Probably most of us think that there is not much "politics" or "ethics" in wild spontaneous nature, little of either one and certainly of both combined. These appear in human culture, where ethics and policy can be debated, as Clayton is here doing. It is true, of course, that behavioral studies in animals, and especially in whales, reveal that they are social animals, more so than we previously knew. But the cumulative transmissible culture that has given us a deliberated environmental policy ("The Marine Mammals Protection Act") or a debated environmental ethics ("biocentrism," "ecofeminism," "anthropocentrism," "intrinsic value," "environmental justice") does seem to be distinctive to the human genius.

There are some, myself included, who worry that an ethic of "caring," too disjoined from rational, "principled" analysis, may in fact lead us to do the wrong thing--to rescue the whales, when in fact, the better course (following "principle") might have been to let nature take its course. Perhaps the thing to do is to draw ourselves back and remain "detached," to observe and admire this struggle for life in which the fittest survive. (We chased off polar bears that came in to try to eat the dying whales; more "caring"?) With such drawing back, we might then realize that nature is not culture; we do rescue humans fallen into the ice; we do not rescue wild animals in distress. The human ethic is disconnected from the animal ethic.

The whale episode is set in wild nature; we act on that principle in those kinds of environments. We care enough to leave them alone, in their own integrity, death included, not enriched by our rescue, meddling in nature. But little if anything of principle transfers to how we ought behave on most of our inhabited, domesticated landscapes, hybrids of nature and culture. The "connections" are different. None of the main issues on our millennium agenda: escalating populations, development, environmental justice, global warming, sustainability, are much affected by decisions to save the whales. The focus here is on what to make of wild nature.

"For almost everyone involved, leaving the whales to die painfully was never an option" [p. 77]. Clayton too seems throughout to assume that rescuing the whales was the right thing to do; the open questions are why. But maybe a let-nature-take-its-course ethic should have been the number one option. It would have been not an option but the enforced policy had the story been bison drowning in freezing ice in Yellowstone--as shown in a celebrated case there (reported in Natural History, January 1984]. This option is never adequately considered; all the ethicists surveyed can only glance at it [cf. pp. 85-86; pp. 143-144].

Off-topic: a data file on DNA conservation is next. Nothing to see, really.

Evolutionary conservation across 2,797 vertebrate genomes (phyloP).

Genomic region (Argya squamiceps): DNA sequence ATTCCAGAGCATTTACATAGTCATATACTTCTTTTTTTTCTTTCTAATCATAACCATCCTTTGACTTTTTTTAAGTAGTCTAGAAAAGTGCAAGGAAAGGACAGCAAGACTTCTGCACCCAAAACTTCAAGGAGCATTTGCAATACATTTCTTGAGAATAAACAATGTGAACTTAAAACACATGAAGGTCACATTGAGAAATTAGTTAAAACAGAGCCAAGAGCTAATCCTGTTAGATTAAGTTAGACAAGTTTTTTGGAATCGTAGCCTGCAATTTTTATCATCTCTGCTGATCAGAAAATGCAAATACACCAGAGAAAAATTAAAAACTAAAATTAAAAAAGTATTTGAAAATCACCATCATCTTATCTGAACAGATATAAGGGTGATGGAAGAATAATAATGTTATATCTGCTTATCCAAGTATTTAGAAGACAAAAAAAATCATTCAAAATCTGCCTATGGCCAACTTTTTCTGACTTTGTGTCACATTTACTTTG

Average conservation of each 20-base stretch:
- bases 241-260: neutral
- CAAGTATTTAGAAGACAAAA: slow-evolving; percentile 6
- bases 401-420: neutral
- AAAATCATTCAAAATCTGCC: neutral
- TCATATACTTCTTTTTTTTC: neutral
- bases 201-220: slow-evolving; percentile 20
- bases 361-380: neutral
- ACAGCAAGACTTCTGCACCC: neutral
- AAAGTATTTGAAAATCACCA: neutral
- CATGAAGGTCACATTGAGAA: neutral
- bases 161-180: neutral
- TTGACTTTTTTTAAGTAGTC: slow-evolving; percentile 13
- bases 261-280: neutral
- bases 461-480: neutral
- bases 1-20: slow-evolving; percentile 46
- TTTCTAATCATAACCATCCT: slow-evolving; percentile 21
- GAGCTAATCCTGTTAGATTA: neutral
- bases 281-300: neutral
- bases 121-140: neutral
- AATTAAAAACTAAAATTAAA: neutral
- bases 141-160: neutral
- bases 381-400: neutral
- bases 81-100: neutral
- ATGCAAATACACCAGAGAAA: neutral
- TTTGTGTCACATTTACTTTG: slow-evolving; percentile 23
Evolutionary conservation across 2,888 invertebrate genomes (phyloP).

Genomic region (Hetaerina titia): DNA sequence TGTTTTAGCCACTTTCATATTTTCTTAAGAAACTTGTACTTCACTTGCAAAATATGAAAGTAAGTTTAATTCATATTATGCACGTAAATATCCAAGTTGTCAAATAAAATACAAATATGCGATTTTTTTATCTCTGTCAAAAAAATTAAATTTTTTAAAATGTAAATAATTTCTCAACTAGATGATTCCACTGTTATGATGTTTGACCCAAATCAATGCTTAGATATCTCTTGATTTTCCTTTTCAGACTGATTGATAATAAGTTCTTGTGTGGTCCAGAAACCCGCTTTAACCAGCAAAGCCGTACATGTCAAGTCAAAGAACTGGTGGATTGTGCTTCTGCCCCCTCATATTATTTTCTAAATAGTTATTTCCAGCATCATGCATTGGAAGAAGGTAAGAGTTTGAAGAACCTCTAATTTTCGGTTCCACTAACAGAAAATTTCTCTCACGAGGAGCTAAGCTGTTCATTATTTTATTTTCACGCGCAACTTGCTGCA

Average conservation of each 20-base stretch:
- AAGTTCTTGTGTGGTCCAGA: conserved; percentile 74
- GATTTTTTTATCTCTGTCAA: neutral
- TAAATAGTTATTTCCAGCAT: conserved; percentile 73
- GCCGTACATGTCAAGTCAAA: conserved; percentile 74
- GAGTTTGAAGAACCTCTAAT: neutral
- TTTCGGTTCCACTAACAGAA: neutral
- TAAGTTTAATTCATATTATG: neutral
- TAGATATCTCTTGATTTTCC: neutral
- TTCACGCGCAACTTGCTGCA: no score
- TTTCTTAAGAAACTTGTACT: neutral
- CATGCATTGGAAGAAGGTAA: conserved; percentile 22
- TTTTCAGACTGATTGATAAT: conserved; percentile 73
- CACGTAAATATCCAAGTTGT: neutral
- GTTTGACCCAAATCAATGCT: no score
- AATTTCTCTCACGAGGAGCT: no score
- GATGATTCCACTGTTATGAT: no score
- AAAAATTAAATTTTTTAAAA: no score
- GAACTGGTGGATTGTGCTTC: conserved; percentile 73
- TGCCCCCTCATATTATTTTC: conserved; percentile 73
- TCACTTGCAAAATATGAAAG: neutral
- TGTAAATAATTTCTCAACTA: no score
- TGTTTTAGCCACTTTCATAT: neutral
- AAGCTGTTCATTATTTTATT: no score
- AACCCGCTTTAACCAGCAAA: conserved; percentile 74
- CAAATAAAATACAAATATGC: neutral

One might have thought that Heidegger's emphasis on "letting be" [pp. 181-183] would commend non-interference, but not so. Through this "lens," we want an ethic, a policy "allowing beings to unfold in their own Being without interfering," but that gets overwhelmed with "actively promoting their Being themselves by acting concernfully on their behalf, by preserving and protecting them" [p. 182]. Well, maybe part of the being of whales in their niche is to serve as winterkill food for the bears; the ecology that supports both forms of being is what we ought to preserve and protect.

Clayton is right; the whale rescue is an intriguing and revealing story. Her thorough analysis of it can help us in a "paradigm shift: toward an ecological world view" [p. 255]. She is wide-ranging; we get summaries (quite pithy and competent ones) of most of the principal positions, alternatives she canvasses en route in the search for a framework within which to make the best sense of the whale rescue. The story of a developing environmental ethics and policy is advanced by her work; her tale is well told, and she is amply reflective and self-conscious about it. The analysis deserving its place in the growing environmental literature. I put it down concluding, as she must surely agree, that this on-going story is still unfinished